Compact Review: Donnie Trumpet & The Social Experiment’s Surf


Donnie Trumpet & The Social Experiment – Surf
Rating: 87/100
Released: May 28, 2015

Released for free on iTunes late last month, Surf is the first album by the genre-bending musical collective The Social Experiment. Comprised of top-billed trumpeter Donnie Trumpet (aka Nico Segal), Chance the Rapper, and bandmates Peter Cottontale, Greg Landfair Jr., and Nate Fox, The Social Experiment started out as the touring band for Chance the Rapper and has evolved into a sort of hip-hop version of indie rock supergroup Broken Social Scene. Surf is democratic and decentralized with a mix of slow jams, instrumentals and horn blast fueled hip-pop. Imagine “Touch the Sky” era Kanye tracks but with way more optimism and way less ego and you’re in the ballpark

Chance the Rapper’s Coachella 2014 performance was a perfect primer for understanding what the hell The Social Experiment is going after. His 2013 mixtape Acid Rap is one of my favorite hip-hop albums/mixtapes of the past several years and I was expecting to see a fairly typical rap set. Chance had an unfavorable mid-afternoon set on the Coachella main stage but despite the oppressive heat and sunshine he sounded energetic and irrepressibly alive. Most rap concerts I’ve attended involve an MC on a mostly barren stage accompanied by a DJ on a laptop or turntables awkwardly posted up somewhere in the back. I’ve seen this work well but it usually requires a supernatural level of talent or skill to make a dude rapping on an otherwise empty stage seem impressive. Luckily, Chance the Rapper is a supernaturally talented showman and he had this incredible live band (which I would later find out is The Social Experiment). He was clearly the all-smiling, all-dancing leader of the band but a Chance the Rapper live set is really a Social Experiment live set. The full experience of their sound and their message took center stage above any individual member of the band. It was dynamically fresh and cheerful, and easily one of the best performances I saw all weekend.

Their brand of humility and selflessness is rare in the world of hip-hop and the endlessly optimistic and collaborative ethos of The Social Experiment is a tangible part of Surf’s magic. It’s a vibrant celebration of life, love, individuality and independence. The album opens with vocal harmonies and symphonic textures that would make Brian Wilson proud and the first words we hear on Surf set the tone for everything that follows:

“It is a miracle to be alive and well”

The opening song is not exactly a rap song though it borrows from the parlance of hip-hop production. Its about as joyfully reverent as an atmospheric slow-jam can be. Chance sings on the track but his voice is no more prominent than any other instrument on the song. Trumpets take center stage on the albums second track “Slip Slide”, the cheery anthem of self reliance featuring Busta Rhymes and B.o.B. “Slip Slide” is a top shelf jam by any measure and might end up being my favorite summer-party track of 2015. Chance appears only in the songs outro but it sets a precedent that his voice will be a consistent fixture though not the focus of Surf.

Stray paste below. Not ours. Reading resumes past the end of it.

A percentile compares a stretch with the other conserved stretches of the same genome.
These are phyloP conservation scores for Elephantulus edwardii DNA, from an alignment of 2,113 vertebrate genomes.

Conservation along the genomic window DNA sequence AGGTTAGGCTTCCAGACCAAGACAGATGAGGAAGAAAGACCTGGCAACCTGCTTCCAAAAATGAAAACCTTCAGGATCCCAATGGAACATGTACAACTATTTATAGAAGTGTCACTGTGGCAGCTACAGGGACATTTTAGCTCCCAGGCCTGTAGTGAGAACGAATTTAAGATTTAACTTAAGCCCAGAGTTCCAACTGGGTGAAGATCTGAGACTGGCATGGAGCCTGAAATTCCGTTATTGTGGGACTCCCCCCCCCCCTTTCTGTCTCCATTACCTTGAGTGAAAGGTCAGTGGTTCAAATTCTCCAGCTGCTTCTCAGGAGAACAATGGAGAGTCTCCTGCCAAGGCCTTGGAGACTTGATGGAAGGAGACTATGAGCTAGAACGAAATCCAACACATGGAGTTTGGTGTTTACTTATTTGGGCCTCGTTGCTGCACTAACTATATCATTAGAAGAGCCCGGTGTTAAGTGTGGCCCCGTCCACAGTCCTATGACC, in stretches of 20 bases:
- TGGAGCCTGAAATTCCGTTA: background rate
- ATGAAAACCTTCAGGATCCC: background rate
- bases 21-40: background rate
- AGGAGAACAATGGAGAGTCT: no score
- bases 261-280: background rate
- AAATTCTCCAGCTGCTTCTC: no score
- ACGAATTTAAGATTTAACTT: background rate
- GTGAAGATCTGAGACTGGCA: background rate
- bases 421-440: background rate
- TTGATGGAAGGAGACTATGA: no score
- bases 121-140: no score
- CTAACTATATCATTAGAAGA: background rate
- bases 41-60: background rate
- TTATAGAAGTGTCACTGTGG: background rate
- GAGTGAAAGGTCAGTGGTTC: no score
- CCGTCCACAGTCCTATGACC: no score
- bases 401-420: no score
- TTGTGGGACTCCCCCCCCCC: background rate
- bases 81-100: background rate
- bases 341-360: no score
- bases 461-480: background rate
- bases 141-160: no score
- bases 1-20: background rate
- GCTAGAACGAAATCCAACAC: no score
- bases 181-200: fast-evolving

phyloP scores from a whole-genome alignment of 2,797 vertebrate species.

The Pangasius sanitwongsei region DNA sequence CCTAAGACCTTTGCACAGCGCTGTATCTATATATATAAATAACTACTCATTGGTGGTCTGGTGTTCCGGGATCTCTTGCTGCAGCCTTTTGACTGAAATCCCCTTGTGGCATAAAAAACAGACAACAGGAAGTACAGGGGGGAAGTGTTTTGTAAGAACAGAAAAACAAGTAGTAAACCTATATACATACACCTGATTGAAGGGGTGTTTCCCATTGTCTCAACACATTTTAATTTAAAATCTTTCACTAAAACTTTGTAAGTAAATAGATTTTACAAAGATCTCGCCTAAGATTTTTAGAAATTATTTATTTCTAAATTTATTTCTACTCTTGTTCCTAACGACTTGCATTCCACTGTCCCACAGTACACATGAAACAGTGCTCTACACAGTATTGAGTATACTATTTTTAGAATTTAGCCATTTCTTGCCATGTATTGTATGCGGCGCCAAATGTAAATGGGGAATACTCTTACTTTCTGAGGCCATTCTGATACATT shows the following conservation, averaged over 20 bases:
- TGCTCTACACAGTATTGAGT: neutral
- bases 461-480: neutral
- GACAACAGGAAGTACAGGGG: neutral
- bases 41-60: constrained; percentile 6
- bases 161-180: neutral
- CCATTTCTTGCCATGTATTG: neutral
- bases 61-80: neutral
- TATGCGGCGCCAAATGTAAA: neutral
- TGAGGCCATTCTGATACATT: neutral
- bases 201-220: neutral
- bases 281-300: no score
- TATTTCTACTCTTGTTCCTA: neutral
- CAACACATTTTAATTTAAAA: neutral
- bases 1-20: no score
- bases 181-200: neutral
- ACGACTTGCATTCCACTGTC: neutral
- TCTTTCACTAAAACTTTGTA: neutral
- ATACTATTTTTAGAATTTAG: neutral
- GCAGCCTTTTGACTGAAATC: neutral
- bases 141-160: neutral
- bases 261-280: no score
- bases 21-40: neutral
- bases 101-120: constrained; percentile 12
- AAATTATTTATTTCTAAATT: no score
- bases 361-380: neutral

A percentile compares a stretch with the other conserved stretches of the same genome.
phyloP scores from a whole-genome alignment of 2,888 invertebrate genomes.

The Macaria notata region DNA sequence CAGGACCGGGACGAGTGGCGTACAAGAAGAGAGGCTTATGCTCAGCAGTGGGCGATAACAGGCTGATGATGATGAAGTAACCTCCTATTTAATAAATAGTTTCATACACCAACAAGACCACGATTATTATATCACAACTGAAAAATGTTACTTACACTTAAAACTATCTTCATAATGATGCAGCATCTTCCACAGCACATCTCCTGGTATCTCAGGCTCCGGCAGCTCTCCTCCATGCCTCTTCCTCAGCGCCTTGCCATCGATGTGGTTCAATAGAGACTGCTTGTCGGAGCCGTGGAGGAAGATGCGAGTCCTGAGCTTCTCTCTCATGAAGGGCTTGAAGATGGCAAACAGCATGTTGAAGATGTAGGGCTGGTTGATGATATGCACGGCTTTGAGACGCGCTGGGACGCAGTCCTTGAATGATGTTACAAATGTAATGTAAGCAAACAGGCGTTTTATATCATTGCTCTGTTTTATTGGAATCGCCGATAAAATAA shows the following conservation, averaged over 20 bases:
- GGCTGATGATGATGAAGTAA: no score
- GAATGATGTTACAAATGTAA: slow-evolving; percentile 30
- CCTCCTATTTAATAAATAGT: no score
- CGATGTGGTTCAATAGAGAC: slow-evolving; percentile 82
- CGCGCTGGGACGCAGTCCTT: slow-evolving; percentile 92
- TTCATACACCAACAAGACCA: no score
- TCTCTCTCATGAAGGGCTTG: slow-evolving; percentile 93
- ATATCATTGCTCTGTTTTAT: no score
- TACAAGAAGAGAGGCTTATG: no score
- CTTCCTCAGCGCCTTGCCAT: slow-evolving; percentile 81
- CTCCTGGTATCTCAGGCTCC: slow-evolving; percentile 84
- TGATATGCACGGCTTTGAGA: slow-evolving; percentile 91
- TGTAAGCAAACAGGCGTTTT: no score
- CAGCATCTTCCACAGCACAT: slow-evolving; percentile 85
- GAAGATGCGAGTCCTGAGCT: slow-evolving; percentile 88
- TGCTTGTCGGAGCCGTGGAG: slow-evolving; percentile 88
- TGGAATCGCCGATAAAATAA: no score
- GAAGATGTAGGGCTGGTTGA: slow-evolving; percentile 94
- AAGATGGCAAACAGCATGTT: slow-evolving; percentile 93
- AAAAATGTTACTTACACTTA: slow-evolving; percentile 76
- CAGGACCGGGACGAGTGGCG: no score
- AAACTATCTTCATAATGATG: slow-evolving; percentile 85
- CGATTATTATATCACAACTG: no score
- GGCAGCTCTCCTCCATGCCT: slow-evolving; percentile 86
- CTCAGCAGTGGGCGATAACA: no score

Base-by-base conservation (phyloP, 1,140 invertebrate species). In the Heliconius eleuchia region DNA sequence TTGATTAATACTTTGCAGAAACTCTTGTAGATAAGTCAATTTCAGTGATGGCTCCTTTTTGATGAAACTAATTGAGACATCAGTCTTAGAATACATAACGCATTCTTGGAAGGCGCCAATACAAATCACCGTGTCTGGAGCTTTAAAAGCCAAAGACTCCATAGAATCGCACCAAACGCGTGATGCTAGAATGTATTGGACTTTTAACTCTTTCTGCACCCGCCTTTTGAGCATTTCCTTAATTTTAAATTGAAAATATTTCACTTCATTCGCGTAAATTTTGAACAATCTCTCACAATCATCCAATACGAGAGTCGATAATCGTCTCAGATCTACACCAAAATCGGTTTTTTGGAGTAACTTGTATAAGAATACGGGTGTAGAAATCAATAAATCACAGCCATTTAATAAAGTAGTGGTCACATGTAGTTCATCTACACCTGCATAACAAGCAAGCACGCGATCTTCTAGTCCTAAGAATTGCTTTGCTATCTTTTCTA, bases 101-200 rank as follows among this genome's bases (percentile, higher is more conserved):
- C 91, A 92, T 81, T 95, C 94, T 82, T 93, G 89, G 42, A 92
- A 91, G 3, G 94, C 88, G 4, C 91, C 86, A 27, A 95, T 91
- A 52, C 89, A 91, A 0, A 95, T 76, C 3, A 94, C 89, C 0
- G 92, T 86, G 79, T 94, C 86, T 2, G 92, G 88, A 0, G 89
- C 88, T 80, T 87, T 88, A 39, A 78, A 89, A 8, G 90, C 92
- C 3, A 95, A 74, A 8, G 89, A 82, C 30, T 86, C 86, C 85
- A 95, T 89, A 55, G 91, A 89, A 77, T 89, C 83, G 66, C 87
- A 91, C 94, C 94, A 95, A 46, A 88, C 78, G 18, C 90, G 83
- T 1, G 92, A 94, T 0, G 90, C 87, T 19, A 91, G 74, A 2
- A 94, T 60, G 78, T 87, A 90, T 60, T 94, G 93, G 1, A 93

Top billed trumpeteer Donnie Trumpet deserves a lot of credit for being able to make a formless and abstract instrumental trumpet track sound suddenly and overwhelmingly beautiful. While his performance is great on the complimentary instrumental tracks “Nothing Came to Me” and “Something Came to Me”, his mastery of horns shines brightest when pumping surplus energy into upbeat songs like “Slip Slide” and “Just Wait”. Surf wouldn’t work without his contributions but it never seems to be overly focused on the trumpet work. 

The rap artists featured on the album are unfortunately a bit uneven. Many of the more recognizable names like Big Sean and B.o.B. contribute to the collaborative premise of The Social Experiment but seem to miss the target when it comes to being on message. I suppose it is a lot to ask of a solo-artist rapper to suspend their self-hype in order to blend into a group project dedicated to altruistically celebrating optimism and collaboration.

Surf slows down a bit towards the end but perks up right at the end as the opening piano jangling of “Sunday Candy” starts. Chance the Rapper has openly talked about his desire for full-scale mainstream pop stardom and “Sunday Candy” is the kind of song that might just get him there. It’s as warm and playful as any song I’ve ever heard and it builds to a triumphant chorus that compels the listener to throw two hands to the sky and sing along while smiling ear to ear. It’s a moment of undiluted euphoria and catharsis, and when it happens I feel like a real live hot blooded human being and for that I’d like to sincerely thank the whole Social Experiment crew.

Surf comes from the purest of places. The Social Experiment isn’t just about making music thats fun; they empower their audience by promoting the most idyllic idealism. The Social Experiment is an experiment and if you listen to Surf, you’re the test subject. Every good experiment should have a good research question and Surf asks the following: can a few dudes with a few songs make people see themselves in a more favorable light? Can noise move us to live and love with more creativity, confidence, humility and trust? Can music compel us to shake off our cynical armor and permeate us with positivity? They are so desperate for the answers, they are willing to give their music away just to find out. The Social Experiment is doing something courageous and perhaps uncool but as an unrelenting American optimist, I can’t help but embrace their mission and the occasionally flawed execution of that mission. The experiment is on-going but Surf is righteous bliss.


Top Tracks: “Sunday Candy”, “Slip Slide”, “Wanna Be Cool”


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